Case One: While working as the pharmacist at Cure-All Pharmacy, PB isapproached by a patient who is seeking advice.The patient, a 68-year-old woman, complains of severe joint pain in her hands andwrists. She has a history of osteoarthritis but usually does not feelthis much pain. Her typical pain level is low enough that she generallydoes not require any treatment for it. Unfortunately, thisweek she is experiencing intolerable pain that is interfering withher plans. She explains that she is on vacation and therefore cannotvisit her doctor until she returns home next week.
Although she has not been taking any medication for herarthritis, she does have a cosmetic bag full of OTC products,prescription bottles, and medication samples. She laughinglyexplains that she always empties the medicine cabinet whenshe goes away because "you never know when you mightneed something when you are on the road." She pulls out 3bottles and asks the pharmacist if any of these medicationswould be safe and effective in alleviating her pain. PB noticesthat the bottles contain OTC ibuprofen, rofecoxib samples, andregular-strength acetaminophen.
PB inquires about any other medical problems the patientmight have or medications she routinely takes. The patientadmits to having osteoporosis, impaired renal function, andhigh blood pressure. For these conditions, she is currently takingweekly alendronate and furosemide 20 mg daily. Upon furtherquestioning, PB learns that the patient's most recentserum creatinine level was 2.5 mg/dL.
Given the patient's medical history, which of the 3 medicationsthat she has brought with her would be safest for her?
Case Two: OS, a 45-year-old man with a history of type 1 diabetes mellitus,visits Up-A-Creek Pharmacy to refill his insulin prescription.The pharmacist questions OS' need to refill the prescription,because he appears to be refilling it sooner than he usuallydoes. The pharmacist has received a rejection from the insurancecompany, claiming that the insulin is being refilled too soon.OS explains that he has needed to use more insulin recently tocontrol his blood glucose levels, so the pharmacist offers to telephonethe insurance company to obtain an override.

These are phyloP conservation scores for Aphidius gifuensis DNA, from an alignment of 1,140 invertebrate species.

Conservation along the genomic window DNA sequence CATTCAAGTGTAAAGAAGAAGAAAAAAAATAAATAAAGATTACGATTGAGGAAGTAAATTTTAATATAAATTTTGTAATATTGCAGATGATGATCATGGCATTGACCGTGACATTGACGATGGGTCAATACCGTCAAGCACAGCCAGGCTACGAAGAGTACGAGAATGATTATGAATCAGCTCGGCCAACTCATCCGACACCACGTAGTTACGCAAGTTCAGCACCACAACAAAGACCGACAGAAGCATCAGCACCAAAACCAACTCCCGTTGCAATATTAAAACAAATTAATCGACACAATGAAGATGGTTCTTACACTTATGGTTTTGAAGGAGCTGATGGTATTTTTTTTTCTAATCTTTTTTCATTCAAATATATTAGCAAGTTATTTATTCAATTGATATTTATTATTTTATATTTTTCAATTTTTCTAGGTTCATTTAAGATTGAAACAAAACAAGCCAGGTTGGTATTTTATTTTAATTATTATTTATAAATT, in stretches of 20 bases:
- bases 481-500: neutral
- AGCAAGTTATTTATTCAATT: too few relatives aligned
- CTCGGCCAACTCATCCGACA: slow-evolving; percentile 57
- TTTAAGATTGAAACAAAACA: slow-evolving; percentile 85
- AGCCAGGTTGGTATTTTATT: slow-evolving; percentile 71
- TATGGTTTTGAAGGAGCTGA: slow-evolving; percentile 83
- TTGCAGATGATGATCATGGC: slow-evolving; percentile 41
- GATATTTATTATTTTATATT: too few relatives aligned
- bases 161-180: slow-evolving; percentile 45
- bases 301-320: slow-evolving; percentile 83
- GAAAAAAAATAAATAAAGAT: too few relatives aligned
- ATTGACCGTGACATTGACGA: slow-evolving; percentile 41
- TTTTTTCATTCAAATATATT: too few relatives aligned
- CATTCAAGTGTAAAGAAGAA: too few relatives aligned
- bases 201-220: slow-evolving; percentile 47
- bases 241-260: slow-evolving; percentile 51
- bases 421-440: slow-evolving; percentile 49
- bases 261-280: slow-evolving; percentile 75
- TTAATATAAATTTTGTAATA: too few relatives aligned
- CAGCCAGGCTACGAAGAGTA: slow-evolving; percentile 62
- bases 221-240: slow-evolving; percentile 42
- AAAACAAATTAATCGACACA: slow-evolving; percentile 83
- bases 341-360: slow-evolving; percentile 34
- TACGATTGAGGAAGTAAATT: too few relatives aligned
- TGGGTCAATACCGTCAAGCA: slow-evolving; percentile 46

While the pharmacist is on hold with someone at the insurancecompany, OS asks the pharmacist for her advice. OSexplains that his blood glucose levels have been elevated atbreakfast time, despite increasing doses of bedtime insulin. Healso has noticed night sweats, frequent nightmares, andheadaches on arising.
The patient has been so concerned about these symptomsthat he has obtained several blood glucose readings throughoutthe night for the last 3 nights. He assumed that he would find elevatedglucose levels during the night, but instead he found quitethe opposite.The results were consistent each night. At 9 PM, hisglucose reading averaged 125 mg/dL. At midnight, the readingwas typically 70 mg/dL. At 3 AM, his glucose level was around 30mg/dL. Despite not eating or drinking anything, his glucose hadshot up to 120 mg/dL by 6 AM and to 170 mg/dL by 9 AM.
From what phenomenon is OS probably suffering, and howcan it be corrected?
Dr. Schlesselman is a clinical pharmacist based in Niantic, Conn.
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Case ONE:Acetaminophen would be the safest medication. Nonsteroidalanti-inflammatory drugs (NSAIDs)—both selectiveand cyclooxygenase-2 (COX-2)?selective—affectrenal function. This effect occurs due to a decline in renalperfusion and decreased excretion of sodium and potassium.The decreased sodium excretion results in weightgain, peripheral edema, and attenuation of the effects ofantihypertensive medications.
The National Kidney Foundation recommends acetaminophenas the analgesic of choice in patients with kidneydisease.The American College of Rheumatology alsorecommends that NSAIDs—nonselective or COX-2?selective—be avoided in patients with a baseline serumcreatinine level >2.4 mg/dL.
Case TWO: OS probably is experiencing the Somogyi phenomenon.Although the existence of the Somogyi phenomenonhas been questioned, literature supports its contribution toproblems of glucose regulation.
During the evening or early morning hours, excessiveinsulin action often occurs, causing hypoglycemia. Thishypoglycemia in turn causes the release of epinephrine,cortisol, growth hormone, glucagons, and other hormones,leading to rebound hyperglycemia, glucosuria, andketonuria. Often the hypoglycemia is overlooked, becauseblood glucose readings are not taken during the nighthours, but the rebound hyperglycemia is noted in the morning.Due to the hyperglycemic readings, the insulin dosetypically is increased, further exacerbating the condition.
To correct the situation, the insulin dose should bedecreased by 10%. Type 2 diabetes patients may requiredecreases of 20% to 30%.